Why do I have bad breath?
Occasional bad breath happens to almost everybody. While chronic bad breath (also known as halitosis) might have more serious causes, occasional bad breath can be prevented fairly easily with good oral care.
If you’re not brushing at least twice a day and flossing once a day you should reconsider. When you don’t brush after eating, the food particles in your mouth become a breeding ground for bacterial growth, causing you to have bad breath and develop cavities. Brushing your tongue or using a tongue scraper is also recommended.
Chronic bad breath could also be a sign of gum disease. Gum (periodontal) disease happens when the bacteria that forms in your mouth as a result of plaque buildup on your teeth causes toxins to develop and irritate your gums. If you think gum disease could be what’s behind your bad breath, call our office — if left untreated, gum disease can lead to very serious damage of your gums and teeth.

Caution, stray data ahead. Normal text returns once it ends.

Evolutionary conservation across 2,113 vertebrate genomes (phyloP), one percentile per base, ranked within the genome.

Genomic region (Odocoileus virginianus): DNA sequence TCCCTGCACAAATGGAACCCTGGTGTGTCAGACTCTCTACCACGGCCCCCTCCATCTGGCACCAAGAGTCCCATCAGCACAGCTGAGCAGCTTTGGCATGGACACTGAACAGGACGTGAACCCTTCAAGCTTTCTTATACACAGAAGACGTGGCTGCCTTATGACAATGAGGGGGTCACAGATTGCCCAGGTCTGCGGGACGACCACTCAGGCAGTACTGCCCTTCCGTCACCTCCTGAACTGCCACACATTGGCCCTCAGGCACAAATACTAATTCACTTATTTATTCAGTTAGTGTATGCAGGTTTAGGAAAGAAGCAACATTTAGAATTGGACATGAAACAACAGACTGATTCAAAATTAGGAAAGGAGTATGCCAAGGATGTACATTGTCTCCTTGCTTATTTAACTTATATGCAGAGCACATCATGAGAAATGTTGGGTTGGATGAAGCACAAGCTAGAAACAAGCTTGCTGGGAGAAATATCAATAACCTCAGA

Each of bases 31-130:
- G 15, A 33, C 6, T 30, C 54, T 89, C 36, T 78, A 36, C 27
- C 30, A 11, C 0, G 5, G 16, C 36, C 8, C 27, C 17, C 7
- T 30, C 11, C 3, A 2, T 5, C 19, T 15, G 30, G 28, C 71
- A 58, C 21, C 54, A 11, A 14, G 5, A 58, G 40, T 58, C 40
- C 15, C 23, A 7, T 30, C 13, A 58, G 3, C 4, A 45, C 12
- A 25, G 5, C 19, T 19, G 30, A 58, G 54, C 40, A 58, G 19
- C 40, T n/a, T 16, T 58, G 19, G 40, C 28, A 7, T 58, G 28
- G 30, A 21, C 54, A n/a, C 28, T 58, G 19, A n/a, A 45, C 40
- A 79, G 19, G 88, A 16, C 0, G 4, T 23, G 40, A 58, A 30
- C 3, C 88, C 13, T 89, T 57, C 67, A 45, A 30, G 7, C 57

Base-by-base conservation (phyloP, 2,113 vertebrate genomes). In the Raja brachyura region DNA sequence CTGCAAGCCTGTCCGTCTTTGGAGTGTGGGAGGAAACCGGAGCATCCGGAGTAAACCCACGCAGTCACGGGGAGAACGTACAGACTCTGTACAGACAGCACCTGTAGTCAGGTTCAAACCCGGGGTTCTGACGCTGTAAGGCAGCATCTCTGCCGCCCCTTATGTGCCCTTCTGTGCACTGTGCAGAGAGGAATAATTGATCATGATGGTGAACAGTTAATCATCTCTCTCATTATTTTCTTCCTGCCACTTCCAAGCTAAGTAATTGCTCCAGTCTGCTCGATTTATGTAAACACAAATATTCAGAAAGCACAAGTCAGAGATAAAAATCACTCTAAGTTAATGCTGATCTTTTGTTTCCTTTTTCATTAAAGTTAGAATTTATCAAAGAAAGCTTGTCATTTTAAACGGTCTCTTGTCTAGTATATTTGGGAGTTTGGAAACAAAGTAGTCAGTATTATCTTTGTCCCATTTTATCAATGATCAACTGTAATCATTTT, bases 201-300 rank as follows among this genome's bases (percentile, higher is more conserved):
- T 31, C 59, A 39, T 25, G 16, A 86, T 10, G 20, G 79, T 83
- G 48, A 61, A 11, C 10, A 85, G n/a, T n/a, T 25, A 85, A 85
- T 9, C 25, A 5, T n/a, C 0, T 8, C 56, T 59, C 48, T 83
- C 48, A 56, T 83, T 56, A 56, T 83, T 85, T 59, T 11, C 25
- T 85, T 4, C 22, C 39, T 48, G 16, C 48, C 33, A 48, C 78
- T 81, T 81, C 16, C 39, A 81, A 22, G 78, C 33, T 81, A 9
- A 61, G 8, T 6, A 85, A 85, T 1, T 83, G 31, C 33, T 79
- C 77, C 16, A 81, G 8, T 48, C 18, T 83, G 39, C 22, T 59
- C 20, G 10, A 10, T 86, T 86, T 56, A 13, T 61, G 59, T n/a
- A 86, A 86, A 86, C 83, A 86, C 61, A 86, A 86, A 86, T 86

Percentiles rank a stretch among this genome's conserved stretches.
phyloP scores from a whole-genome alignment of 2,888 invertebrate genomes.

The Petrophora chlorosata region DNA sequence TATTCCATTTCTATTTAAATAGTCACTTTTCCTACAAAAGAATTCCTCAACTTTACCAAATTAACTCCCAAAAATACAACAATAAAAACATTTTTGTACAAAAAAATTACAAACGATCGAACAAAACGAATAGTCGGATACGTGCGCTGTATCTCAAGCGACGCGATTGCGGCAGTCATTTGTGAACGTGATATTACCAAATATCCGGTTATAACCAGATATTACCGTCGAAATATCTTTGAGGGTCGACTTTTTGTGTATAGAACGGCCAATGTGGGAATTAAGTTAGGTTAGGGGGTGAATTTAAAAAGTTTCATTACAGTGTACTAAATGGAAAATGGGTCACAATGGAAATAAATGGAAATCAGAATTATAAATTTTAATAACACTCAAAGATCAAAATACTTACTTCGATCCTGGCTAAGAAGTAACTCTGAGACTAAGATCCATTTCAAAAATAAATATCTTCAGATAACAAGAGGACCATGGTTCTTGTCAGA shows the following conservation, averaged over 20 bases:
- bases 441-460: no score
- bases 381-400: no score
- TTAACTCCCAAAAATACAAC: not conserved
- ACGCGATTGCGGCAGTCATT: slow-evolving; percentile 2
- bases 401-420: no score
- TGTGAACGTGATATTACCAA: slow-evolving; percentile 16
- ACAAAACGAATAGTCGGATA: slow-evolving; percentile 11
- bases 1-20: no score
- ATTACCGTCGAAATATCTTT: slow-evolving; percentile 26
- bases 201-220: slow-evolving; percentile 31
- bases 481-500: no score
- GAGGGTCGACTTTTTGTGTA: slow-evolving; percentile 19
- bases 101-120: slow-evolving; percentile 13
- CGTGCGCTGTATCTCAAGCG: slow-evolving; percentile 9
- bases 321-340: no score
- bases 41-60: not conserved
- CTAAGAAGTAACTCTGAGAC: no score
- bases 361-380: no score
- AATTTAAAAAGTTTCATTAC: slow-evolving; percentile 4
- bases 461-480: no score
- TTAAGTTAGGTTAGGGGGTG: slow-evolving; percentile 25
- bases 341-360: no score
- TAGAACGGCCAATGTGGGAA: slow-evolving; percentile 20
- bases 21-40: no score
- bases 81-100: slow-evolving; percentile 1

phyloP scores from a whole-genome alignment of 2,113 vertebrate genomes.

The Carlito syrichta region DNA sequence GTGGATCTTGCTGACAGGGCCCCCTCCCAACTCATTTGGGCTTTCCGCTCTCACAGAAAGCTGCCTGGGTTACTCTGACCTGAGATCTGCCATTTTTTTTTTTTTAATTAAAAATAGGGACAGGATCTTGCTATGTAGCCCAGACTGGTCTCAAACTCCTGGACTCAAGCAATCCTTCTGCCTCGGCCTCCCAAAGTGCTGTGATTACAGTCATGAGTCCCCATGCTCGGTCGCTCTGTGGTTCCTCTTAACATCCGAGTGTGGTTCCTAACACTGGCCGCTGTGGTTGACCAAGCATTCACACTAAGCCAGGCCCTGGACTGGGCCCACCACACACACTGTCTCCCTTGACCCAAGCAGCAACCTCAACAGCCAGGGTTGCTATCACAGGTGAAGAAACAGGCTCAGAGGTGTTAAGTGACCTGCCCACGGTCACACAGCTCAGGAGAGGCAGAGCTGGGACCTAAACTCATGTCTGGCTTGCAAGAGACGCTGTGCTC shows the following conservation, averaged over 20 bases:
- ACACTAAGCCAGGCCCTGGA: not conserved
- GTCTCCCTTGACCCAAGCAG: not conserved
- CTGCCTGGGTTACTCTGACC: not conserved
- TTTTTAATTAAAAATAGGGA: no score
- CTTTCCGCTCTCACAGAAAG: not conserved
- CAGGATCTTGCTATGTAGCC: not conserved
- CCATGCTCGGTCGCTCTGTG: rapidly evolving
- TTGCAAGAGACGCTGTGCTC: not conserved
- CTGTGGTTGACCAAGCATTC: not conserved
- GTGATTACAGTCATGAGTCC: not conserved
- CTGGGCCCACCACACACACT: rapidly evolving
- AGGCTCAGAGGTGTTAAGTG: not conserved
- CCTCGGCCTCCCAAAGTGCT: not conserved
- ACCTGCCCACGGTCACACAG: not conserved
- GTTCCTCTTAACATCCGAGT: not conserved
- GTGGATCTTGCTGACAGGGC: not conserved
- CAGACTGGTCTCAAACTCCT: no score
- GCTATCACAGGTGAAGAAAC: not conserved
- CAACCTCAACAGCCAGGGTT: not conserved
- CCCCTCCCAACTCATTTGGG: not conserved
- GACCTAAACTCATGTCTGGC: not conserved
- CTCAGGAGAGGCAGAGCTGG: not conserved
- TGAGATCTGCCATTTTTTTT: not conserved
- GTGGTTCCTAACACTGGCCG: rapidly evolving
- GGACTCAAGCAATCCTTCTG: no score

Certain medications, salivary gland issues, and mouth breathing can cause dry mouth (xerostomia), which can also lead to bad breath. Dry mouth occurs when you’re not making enough saliva to combat the acids caused by plaque, and it also allows the dead cells that naturally collect on your tongue, cheeks, and gums to build up. When this buildup doesn’t get washed away by your saliva, all those cells start to decompose, causing your breath to smell badly. While this isn’t a long-term solution to chronic dry mouth, certain sugar-free gums and mints can help boost your saliva production.
Bad breath is kind of embarrassing, and we know seeking help for it is a little awkward. But it’s something we’ve all dealt with, or will deal with, and it ties directly to your oral health. If you are concerned that you are suffering from bad breath, call our office for an appointment today.